Contrary to the rosy picture of race embodied in Barack Obama's political success and Oprah Winfrey's financial success, legal scholar Alexander argues vigorously and persuasively that [w]e have not ended racial caste in America; we have merely redesigned it. Jim Crow and legal racial segregation has been replaced by mass incarceration as a system of social control (More African Americans are under correctional control today... than were enslaved in 1850). Alexander reviews American racial history from the colonies to the Clinton administration, delineating its transformation into the war on drugs. She offers an acute analysis of the effect of this mass incarceration upon former inmates who will be discriminated against, legally, for the rest of their lives, denied employment, housing, education, and public benefits. Most provocatively, she reveals how both the move toward colorblindness and affirmative action may blur our vision of injustice: most Americans know and don't know the truth about mass incarceration—but her carefully researched, deeply engaging, and thoroughly readable book should change that.—Publishers Weekly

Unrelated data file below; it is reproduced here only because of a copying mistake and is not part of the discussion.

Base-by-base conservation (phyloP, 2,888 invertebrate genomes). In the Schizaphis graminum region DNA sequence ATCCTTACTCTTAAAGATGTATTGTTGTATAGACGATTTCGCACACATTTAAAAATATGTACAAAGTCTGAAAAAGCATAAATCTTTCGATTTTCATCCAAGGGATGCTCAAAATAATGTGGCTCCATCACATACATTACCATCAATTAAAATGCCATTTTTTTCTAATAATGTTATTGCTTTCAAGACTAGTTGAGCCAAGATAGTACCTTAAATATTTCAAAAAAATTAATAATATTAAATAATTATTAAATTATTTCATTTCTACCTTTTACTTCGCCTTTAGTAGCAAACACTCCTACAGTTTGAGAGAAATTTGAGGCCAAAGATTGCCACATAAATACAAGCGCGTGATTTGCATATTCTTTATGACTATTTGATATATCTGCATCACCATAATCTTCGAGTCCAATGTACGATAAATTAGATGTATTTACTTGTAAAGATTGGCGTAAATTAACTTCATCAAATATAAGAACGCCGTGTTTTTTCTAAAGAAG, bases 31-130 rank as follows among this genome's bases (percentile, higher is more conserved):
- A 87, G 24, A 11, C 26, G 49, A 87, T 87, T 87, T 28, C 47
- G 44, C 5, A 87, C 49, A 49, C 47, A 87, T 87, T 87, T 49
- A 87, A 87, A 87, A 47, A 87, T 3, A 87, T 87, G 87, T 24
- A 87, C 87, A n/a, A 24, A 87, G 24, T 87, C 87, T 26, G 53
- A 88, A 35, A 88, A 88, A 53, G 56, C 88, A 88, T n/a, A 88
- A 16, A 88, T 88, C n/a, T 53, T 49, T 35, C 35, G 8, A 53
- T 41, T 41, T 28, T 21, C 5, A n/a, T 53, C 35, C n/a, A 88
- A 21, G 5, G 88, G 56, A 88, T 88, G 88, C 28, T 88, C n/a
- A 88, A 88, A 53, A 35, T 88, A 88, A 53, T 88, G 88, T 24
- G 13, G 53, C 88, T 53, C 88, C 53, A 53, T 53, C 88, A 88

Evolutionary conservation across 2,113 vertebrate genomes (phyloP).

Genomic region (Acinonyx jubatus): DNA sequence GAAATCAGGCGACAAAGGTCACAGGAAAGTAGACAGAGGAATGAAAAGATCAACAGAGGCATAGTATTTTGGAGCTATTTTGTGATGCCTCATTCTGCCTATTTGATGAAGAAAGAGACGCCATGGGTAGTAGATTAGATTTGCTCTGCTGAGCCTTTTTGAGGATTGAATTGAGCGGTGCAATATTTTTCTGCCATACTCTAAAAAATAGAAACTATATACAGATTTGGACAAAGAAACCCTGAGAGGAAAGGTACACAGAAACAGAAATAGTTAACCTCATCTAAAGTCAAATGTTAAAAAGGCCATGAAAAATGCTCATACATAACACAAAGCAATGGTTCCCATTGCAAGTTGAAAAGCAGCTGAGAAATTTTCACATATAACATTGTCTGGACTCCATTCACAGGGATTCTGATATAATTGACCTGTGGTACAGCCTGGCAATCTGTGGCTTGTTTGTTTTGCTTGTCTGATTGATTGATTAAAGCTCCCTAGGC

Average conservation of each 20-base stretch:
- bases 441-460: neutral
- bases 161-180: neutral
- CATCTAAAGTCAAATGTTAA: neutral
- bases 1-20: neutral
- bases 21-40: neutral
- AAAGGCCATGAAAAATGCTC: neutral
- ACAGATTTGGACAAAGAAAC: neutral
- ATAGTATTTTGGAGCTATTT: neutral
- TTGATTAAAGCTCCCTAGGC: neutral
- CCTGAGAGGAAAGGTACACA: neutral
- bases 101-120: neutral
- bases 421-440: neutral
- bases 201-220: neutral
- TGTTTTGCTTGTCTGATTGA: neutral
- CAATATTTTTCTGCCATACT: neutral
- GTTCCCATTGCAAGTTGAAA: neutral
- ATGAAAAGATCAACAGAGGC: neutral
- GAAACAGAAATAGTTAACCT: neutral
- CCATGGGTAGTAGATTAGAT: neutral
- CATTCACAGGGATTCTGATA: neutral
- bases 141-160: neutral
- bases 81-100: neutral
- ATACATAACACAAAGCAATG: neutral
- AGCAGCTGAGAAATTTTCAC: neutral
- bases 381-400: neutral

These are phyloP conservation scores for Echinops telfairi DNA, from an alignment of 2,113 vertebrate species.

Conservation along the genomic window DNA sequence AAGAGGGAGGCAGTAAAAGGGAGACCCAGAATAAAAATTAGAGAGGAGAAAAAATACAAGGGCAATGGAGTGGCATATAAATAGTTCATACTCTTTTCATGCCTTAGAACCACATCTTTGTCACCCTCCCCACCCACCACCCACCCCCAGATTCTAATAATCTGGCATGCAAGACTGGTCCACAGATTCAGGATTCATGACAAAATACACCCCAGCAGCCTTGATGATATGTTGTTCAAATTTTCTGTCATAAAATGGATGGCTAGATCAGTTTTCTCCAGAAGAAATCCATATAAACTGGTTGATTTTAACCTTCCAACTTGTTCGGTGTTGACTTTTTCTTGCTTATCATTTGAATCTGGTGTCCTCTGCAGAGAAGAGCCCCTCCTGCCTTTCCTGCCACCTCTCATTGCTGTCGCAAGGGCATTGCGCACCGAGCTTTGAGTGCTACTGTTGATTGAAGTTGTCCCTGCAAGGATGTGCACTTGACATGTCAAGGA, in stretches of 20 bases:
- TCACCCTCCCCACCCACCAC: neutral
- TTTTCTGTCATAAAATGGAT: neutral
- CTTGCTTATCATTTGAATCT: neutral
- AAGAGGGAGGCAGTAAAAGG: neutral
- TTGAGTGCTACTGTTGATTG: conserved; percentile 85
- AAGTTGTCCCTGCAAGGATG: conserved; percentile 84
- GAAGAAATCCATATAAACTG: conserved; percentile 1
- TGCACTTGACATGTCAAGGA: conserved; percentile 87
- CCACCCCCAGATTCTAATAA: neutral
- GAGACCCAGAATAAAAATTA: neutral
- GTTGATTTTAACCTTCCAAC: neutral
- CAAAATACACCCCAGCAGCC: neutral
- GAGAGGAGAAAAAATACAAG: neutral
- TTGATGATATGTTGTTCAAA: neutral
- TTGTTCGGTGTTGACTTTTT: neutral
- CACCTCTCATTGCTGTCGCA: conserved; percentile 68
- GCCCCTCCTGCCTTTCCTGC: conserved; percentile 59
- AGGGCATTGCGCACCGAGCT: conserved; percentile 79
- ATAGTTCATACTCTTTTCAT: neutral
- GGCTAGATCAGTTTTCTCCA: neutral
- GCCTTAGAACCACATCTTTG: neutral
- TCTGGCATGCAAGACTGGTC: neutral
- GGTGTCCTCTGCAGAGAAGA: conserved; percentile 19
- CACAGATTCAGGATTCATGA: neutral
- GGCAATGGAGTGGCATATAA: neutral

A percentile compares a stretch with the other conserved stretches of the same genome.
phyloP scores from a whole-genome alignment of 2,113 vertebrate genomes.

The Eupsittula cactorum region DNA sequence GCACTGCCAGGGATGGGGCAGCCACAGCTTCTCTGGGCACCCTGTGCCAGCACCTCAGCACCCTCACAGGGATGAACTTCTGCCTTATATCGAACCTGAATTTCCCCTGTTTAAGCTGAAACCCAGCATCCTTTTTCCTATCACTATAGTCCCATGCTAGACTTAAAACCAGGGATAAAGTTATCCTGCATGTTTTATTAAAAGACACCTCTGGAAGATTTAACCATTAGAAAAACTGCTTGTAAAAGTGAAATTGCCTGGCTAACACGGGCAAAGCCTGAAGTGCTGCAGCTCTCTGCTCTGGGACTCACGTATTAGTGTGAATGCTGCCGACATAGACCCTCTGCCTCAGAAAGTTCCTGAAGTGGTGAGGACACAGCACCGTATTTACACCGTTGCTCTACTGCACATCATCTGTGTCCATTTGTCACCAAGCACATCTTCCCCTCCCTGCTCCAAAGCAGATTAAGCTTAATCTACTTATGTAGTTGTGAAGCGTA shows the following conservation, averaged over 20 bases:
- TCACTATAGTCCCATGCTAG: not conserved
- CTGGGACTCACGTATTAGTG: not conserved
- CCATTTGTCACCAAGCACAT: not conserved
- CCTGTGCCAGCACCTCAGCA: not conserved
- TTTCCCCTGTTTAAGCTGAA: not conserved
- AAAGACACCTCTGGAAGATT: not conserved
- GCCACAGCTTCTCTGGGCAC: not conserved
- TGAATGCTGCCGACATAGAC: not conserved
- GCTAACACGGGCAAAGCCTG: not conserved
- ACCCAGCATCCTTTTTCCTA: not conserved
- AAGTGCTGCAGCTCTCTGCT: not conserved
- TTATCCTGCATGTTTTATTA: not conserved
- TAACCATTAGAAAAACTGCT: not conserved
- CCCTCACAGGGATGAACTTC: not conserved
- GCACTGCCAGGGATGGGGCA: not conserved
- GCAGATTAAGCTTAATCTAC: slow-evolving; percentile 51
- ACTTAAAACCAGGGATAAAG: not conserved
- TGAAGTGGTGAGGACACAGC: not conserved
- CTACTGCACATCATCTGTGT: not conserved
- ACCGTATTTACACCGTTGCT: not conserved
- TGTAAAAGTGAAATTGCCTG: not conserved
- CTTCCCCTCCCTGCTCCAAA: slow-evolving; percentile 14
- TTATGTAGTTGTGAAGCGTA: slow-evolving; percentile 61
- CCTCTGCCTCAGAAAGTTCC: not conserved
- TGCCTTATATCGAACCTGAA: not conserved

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Salvage the Bones

A Novel by Jesmyn Ward